In the absence of an express contractual term to the contrary, Article 687 would therefore seem to impose on a contractor, undertaking design work, a standard of complying with the practices and standards of the market, which could therefore be akin to a standard of ‘reasonable’ care to the extent the market practice imposes that standard.

On the other hand, Article 694 (1) of the Qatar Civil Code appears to imply something different. Article 694 relates to the employer’s right to reject taking over the work. It states:

“The employer may reject taking over the work if any defect therein or breach of the agreed conditions renders the work unfit for its intended purpose.”

This appears to suggest that the designer must ensure the design meets a standard higher than that provided for by Article 687.

In short, the position on the applicable standard of contractual performance in Qatar is unclear, as Article 687 and Article 694 appear to be inconsistent on this point. However, as neither Article 687 nor Article 694 are mandatory provisions of the Qatar Civil Code, this may be academic as, in relation to design liability, the required standard of contractual performance will nearly always be agreed between the parties in their contract.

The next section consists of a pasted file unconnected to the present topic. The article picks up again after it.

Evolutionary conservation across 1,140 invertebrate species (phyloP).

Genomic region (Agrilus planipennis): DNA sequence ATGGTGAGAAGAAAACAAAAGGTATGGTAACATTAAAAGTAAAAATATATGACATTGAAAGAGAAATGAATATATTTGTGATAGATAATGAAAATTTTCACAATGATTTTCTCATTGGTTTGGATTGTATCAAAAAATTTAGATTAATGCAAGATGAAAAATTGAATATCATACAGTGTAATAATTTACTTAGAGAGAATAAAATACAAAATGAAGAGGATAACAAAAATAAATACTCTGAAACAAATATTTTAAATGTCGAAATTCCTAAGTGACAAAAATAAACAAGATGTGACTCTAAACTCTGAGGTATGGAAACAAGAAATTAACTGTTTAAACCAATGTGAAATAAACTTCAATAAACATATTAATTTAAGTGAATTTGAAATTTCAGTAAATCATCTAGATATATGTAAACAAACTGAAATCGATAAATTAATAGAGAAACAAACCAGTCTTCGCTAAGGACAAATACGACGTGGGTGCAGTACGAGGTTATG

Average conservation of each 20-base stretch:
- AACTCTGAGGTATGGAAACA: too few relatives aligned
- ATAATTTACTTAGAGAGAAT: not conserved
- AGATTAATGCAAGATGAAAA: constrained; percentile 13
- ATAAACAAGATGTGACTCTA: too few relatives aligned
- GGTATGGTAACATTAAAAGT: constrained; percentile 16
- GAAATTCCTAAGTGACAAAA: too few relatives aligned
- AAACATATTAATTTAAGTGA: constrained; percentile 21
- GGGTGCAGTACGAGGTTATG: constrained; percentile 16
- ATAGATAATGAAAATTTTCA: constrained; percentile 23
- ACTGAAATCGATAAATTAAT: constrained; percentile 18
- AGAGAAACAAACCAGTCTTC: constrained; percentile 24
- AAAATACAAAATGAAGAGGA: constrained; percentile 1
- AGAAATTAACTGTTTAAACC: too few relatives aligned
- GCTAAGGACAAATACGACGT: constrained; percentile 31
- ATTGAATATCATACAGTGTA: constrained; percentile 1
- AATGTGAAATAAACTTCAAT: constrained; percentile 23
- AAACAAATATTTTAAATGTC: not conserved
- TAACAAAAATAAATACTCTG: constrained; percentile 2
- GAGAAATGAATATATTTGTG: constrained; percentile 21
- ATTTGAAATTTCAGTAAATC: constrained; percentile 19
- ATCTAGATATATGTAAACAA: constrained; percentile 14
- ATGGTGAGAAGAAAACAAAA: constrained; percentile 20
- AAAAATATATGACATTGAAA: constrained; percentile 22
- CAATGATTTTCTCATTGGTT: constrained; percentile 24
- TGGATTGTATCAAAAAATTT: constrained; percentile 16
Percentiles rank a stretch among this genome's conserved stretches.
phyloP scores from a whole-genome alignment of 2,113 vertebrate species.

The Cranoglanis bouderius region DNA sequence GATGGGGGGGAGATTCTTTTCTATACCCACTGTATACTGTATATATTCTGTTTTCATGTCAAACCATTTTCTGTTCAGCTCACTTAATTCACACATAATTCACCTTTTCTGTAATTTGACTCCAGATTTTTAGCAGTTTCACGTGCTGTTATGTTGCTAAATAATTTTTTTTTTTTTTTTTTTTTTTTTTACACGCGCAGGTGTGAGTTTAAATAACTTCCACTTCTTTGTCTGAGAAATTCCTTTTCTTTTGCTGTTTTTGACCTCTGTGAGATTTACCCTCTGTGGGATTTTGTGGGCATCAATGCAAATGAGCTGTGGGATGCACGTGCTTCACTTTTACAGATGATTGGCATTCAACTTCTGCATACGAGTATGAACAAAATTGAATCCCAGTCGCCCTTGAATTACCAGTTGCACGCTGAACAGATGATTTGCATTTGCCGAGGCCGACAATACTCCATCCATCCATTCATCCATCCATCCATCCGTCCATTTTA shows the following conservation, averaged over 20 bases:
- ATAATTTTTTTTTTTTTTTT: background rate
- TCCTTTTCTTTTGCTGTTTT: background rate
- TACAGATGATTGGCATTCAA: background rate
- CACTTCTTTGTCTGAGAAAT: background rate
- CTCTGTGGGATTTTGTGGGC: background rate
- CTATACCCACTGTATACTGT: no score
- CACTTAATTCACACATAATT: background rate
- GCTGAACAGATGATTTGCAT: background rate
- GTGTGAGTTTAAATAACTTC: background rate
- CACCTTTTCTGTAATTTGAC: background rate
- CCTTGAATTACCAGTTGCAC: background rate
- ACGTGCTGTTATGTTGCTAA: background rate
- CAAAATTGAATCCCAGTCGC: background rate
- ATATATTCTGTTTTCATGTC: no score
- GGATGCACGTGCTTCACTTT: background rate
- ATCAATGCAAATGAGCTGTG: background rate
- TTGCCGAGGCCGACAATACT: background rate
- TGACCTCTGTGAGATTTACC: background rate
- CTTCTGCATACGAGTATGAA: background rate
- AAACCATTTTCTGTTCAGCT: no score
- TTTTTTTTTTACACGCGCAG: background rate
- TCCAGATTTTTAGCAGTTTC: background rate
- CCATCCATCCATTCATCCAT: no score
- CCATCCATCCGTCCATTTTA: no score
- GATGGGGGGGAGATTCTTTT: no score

Conclusion

When drafting contracts, contractors must consider the design requirements the employer wishes to impose in the context of the ‘industry standards’ it is also being asked to achieved. If the industry standard is impossible to achieve using the employer’s design criteria, that issue should be resolved before the contract is entered into.

If an existing contract contains conflicting provisions, contractors should liaise with the employer to find an agreeable solution, preferably through a formal contract amendment, before performing the works. Failure to do so could result in a claim being brought by the employer, either because the structure does not comply with the design or because it does not meet the industry standard.

Contractors need to be careful not to assume a more onerous design and construction obligation than their contract tender review may at first identify. This case is a paradigm of how the odds are against a contractor of being relieved of liability where a ‘fitness for purpose’ obligation is contained in the contract. The contractor was not negligent, used criteria in an international standard in part of its calculations, but was ultimately responsible for the failure of the foundations supplied by it on the basis of how risk was allocated.


Pamela McDonald, Associate, Pinsent Masons